This winter we've heard their wails of frustration in being trapped in uninhabitable conditions.
"No one should live like that and if you're managing an apartment, I think you should show more remorse," says Vanessa Washington a Memphis apartment renter. "I don't have the deposit. I don't have an extra month's rent. I can pay what I was going to pay here this month. Other than that, I don't have anything else."
Former Avery Park Place renter Terri Brown said, "I called the State Assessor's Office and they gave me a name and a number for a gentleman that was in California. But, she said he had forfeited on his taxes and the state has taken over the property."
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Statistics from the National Multi-Family Housing Council show apartment dwellers make up 22 percent of all housing in the Bluff City. But, with the Bureau of Labor Statistics citing Memphis residents' average annual income is four-thousand dollars less than the national average, finding affordable rentals can sometimes trap people in a minefield of unscrupulous practices conducted by negligent local property owners or distant and disinterested out of state lessors.
From no running water, apartment flooding, raw sewage, broken pipes and even building condemnation, the horror stories bring into question what many disappointed Memphians believe is a phrase containing two words that are not often synonymous - "renters" and "rights." But, in the wake of FOX13 News coverage of the atrocious conditions which led to the condemnation of the Avery Park Place Apartments, local and state officials have been spurred to take action to protect low income renters from those property owners who prey on them.
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"The state can really step in and help us is to go after the property owners who are irresponsible and who simply just are neglectful with these properties," said Memphis City Councilwoman Wanda Halbert. Last month in Nashville, Memphis State Representative Barbara Cooper drafted House Bill 18-18 requiring the Tennessee Department of Human Services and the Department of Children's' Services to help any families or elderly people who are left in buildings that aren't fit for living. Cooper says, "If our communities become more active, but know that they have somebody they can report to. That something is going to be done about it. Then they will report it."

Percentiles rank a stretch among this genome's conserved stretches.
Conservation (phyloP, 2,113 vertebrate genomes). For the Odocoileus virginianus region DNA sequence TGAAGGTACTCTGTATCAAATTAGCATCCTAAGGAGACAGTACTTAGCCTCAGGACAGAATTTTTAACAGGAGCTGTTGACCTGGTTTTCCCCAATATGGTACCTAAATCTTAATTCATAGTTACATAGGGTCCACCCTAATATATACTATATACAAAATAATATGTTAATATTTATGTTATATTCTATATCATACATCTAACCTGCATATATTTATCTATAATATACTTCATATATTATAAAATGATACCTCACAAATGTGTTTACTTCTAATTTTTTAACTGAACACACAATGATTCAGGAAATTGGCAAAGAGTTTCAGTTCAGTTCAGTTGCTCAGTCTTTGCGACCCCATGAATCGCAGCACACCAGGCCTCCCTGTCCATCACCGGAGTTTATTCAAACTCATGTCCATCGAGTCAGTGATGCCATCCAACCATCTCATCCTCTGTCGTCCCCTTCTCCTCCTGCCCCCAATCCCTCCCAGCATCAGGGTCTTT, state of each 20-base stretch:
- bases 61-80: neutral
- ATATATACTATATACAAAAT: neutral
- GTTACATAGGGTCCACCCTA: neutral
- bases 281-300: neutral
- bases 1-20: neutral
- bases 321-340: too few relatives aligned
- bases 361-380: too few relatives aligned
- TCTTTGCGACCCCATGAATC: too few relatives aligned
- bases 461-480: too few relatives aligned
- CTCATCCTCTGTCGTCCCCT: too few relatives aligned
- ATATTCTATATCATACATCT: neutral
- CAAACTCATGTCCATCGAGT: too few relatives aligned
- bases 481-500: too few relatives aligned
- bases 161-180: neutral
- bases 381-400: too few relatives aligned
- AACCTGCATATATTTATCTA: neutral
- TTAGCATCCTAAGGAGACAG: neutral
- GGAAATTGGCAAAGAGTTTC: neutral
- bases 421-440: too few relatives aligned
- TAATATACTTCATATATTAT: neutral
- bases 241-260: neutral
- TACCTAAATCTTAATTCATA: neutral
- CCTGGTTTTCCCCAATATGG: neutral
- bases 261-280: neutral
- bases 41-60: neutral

Having been Shelby County Environmental Court Judge for more than 30 years, Larry Potter has seen the confusion caused when out-of-state owners turn their backs on rental properties without the knowledge of the still rent-paying tenants. "What happens when the owner in another state refuses to repair the property and does not pay the bank? But, the bank knows that is a problem property and they know if they foreclose it is going to be a costly circumstance for them. So, they don't foreclose," said Potter.
Another proposal fostered by Memphis City Councilman Myron Lowery, will also require legislative action from the Shelby County Commission. His "Master Meter" ordinance for water bills wouldn't be retroactive, but if passed it could provide protection for future tenants against unexpected MLGW service cut-offs. "All newly constructed apartments and condominiums to have individual water meters so that the condominium owner or apartment renter will be responsible for their own water bills," said Lowery.
Memphis Mayor A C Wharton is skeptical the rights of renters in Memphis will receive immediate attention among Nashville legislators due to what he sees as a bias toward pro-business interests. That's why he joins Lowery in pushing for local solutions. "What we have to do is enforce those laws that are on the books already. Working with the District Attorney General. If someone is stealing money as a landlord, he or she ought to be prosecuted just like a common criminal."
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